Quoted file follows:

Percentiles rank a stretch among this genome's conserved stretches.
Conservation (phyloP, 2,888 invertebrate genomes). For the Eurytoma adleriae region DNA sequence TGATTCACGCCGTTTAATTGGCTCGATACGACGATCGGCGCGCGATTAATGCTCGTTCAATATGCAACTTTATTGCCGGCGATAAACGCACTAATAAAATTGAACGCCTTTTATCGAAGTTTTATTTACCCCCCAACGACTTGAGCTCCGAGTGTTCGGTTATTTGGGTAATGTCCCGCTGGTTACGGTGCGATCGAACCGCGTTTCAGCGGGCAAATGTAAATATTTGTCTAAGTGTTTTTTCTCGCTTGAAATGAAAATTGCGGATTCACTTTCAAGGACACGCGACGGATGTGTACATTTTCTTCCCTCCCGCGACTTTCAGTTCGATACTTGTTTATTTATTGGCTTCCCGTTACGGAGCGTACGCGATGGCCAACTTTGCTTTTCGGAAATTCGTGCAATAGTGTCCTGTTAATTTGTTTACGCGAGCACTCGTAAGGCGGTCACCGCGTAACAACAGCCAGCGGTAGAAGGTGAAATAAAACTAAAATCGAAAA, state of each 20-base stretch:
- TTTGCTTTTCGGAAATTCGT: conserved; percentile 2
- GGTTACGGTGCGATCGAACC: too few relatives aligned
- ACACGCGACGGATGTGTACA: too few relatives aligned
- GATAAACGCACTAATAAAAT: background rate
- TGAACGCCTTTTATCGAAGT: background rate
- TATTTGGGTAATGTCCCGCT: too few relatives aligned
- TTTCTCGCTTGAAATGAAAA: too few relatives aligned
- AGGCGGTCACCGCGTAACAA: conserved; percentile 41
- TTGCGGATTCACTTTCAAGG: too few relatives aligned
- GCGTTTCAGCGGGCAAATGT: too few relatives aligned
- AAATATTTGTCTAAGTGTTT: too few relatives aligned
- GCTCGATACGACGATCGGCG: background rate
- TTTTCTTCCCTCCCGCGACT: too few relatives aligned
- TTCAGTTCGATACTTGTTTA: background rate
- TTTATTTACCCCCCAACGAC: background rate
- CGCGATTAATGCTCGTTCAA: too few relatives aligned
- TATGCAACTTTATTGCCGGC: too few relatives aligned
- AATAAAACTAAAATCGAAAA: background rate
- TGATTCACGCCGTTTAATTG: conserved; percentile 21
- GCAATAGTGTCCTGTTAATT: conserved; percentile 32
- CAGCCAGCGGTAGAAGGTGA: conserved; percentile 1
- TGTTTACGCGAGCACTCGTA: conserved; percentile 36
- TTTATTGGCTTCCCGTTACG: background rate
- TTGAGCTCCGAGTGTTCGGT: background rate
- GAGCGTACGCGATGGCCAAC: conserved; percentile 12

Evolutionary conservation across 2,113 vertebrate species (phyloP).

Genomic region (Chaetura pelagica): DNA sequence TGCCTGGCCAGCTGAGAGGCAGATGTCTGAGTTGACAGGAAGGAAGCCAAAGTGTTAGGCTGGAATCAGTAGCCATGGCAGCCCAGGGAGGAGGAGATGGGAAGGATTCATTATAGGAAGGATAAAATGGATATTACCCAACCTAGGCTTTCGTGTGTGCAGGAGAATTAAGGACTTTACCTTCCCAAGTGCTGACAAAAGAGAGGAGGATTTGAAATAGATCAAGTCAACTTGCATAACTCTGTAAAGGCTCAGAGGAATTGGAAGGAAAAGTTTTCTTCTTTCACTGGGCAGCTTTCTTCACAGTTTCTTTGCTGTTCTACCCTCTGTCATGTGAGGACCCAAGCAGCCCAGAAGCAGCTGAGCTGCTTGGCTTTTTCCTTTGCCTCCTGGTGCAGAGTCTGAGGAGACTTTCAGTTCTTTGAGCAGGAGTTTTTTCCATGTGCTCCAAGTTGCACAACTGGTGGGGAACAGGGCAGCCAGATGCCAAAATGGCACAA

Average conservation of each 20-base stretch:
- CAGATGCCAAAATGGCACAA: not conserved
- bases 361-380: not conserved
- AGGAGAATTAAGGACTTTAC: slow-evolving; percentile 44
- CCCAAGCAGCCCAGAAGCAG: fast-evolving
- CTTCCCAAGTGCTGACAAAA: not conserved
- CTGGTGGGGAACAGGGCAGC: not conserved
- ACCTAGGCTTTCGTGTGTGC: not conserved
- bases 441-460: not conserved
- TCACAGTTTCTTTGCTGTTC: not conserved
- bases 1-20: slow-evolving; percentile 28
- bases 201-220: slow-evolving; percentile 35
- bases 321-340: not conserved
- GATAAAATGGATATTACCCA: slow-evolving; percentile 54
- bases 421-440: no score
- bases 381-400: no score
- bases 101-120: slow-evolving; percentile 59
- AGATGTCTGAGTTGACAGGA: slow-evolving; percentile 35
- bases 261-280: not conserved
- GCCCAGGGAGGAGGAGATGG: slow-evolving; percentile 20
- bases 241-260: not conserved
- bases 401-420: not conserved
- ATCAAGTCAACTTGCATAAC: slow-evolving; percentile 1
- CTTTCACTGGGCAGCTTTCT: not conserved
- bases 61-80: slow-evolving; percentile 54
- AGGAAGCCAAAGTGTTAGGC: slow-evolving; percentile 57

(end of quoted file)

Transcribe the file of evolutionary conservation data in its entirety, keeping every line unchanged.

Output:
Percentiles rank a stretch among this genome's conserved stretches.
Conservation (phyloP, 2,888 invertebrate genomes). For the Eurytoma adleriae region DNA sequence TGATTCACGCCGTTTAATTGGCTCGATACGACGATCGGCGCGCGATTAATGCTCGTTCAATATGCAACTTTATTGCCGGCGATAAACGCACTAATAAAATTGAACGCCTTTTATCGAAGTTTTATTTACCCCCCAACGACTTGAGCTCCGAGTGTTCGGTTATTTGGGTAATGTCCCGCTGGTTACGGTGCGATCGAACCGCGTTTCAGCGGGCAAATGTAAATATTTGTCTAAGTGTTTTTTCTCGCTTGAAATGAAAATTGCGGATTCACTTTCAAGGACACGCGACGGATGTGTACATTTTCTTCCCTCCCGCGACTTTCAGTTCGATACTTGTTTATTTATTGGCTTCCCGTTACGGAGCGTACGCGATGGCCAACTTTGCTTTTCGGAAATTCGTGCAATAGTGTCCTGTTAATTTGTTTACGCGAGCACTCGTAAGGCGGTCACCGCGTAACAACAGCCAGCGGTAGAAGGTGAAATAAAACTAAAATCGAAAA, state of each 20-base stretch:
- TTTGCTTTTCGGAAATTCGT: conserved; percentile 2
- GGTTACGGTGCGATCGAACC: too few relatives aligned
- ACACGCGACGGATGTGTACA: too few relatives aligned
- GATAAACGCACTAATAAAAT: background rate
- TGAACGCCTTTTATCGAAGT: background rate
- TATTTGGGTAATGTCCCGCT: too few relatives aligned
- TTTCTCGCTTGAAATGAAAA: too few relatives aligned
- AGGCGGTCACCGCGTAACAA: conserved; percentile 41
- TTGCGGATTCACTTTCAAGG: too few relatives aligned
- GCGTTTCAGCGGGCAAATGT: too few relatives aligned
- AAATATTTGTCTAAGTGTTT: too few relatives aligned
- GCTCGATACGACGATCGGCG: background rate
- TTTTCTTCCCTCCCGCGACT: too few relatives aligned
- TTCAGTTCGATACTTGTTTA: background rate
- TTTATTTACCCCCCAACGAC: background rate
- CGCGATTAATGCTCGTTCAA: too few relatives aligned
- TATGCAACTTTATTGCCGGC: too few relatives aligned
- AATAAAACTAAAATCGAAAA: background rate
- TGATTCACGCCGTTTAATTG: conserved; percentile 21
- GCAATAGTGTCCTGTTAATT: conserved; percentile 32
- CAGCCAGCGGTAGAAGGTGA: conserved; percentile 1
- TGTTTACGCGAGCACTCGTA: conserved; percentile 36
- TTTATTGGCTTCCCGTTACG: background rate
- TTGAGCTCCGAGTGTTCGGT: background rate
- GAGCGTACGCGATGGCCAAC: conserved; percentile 12

Evolutionary conservation across 2,113 vertebrate species (phyloP).

Genomic region (Chaetura pelagica): DNA sequence TGCCTGGCCAGCTGAGAGGCAGATGTCTGAGTTGACAGGAAGGAAGCCAAAGTGTTAGGCTGGAATCAGTAGCCATGGCAGCCCAGGGAGGAGGAGATGGGAAGGATTCATTATAGGAAGGATAAAATGGATATTACCCAACCTAGGCTTTCGTGTGTGCAGGAGAATTAAGGACTTTACCTTCCCAAGTGCTGACAAAAGAGAGGAGGATTTGAAATAGATCAAGTCAACTTGCATAACTCTGTAAAGGCTCAGAGGAATTGGAAGGAAAAGTTTTCTTCTTTCACTGGGCAGCTTTCTTCACAGTTTCTTTGCTGTTCTACCCTCTGTCATGTGAGGACCCAAGCAGCCCAGAAGCAGCTGAGCTGCTTGGCTTTTTCCTTTGCCTCCTGGTGCAGAGTCTGAGGAGACTTTCAGTTCTTTGAGCAGGAGTTTTTTCCATGTGCTCCAAGTTGCACAACTGGTGGGGAACAGGGCAGCCAGATGCCAAAATGGCACAA

Average conservation of each 20-base stretch:
- CAGATGCCAAAATGGCACAA: not conserved
- bases 361-380: not conserved
- AGGAGAATTAAGGACTTTAC: slow-evolving; percentile 44
- CCCAAGCAGCCCAGAAGCAG: fast-evolving
- CTTCCCAAGTGCTGACAAAA: not conserved
- CTGGTGGGGAACAGGGCAGC: not conserved
- ACCTAGGCTTTCGTGTGTGC: not conserved
- bases 441-460: not conserved
- TCACAGTTTCTTTGCTGTTC: not conserved
- bases 1-20: slow-evolving; percentile 28
- bases 201-220: slow-evolving; percentile 35
- bases 321-340: not conserved
- GATAAAATGGATATTACCCA: slow-evolving; percentile 54
- bases 421-440: no score
- bases 381-400: no score
- bases 101-120: slow-evolving; percentile 59
- AGATGTCTGAGTTGACAGGA: slow-evolving; percentile 35
- bases 261-280: not conserved
- GCCCAGGGAGGAGGAGATGG: slow-evolving; percentile 20
- bases 241-260: not conserved
- bases 401-420: not conserved
- ATCAAGTCAACTTGCATAAC: slow-evolving; percentile 1
- CTTTCACTGGGCAGCTTTCT: not conserved
- bases 61-80: slow-evolving; percentile 54
- AGGAAGCCAAAGTGTTAGGC: slow-evolving; percentile 57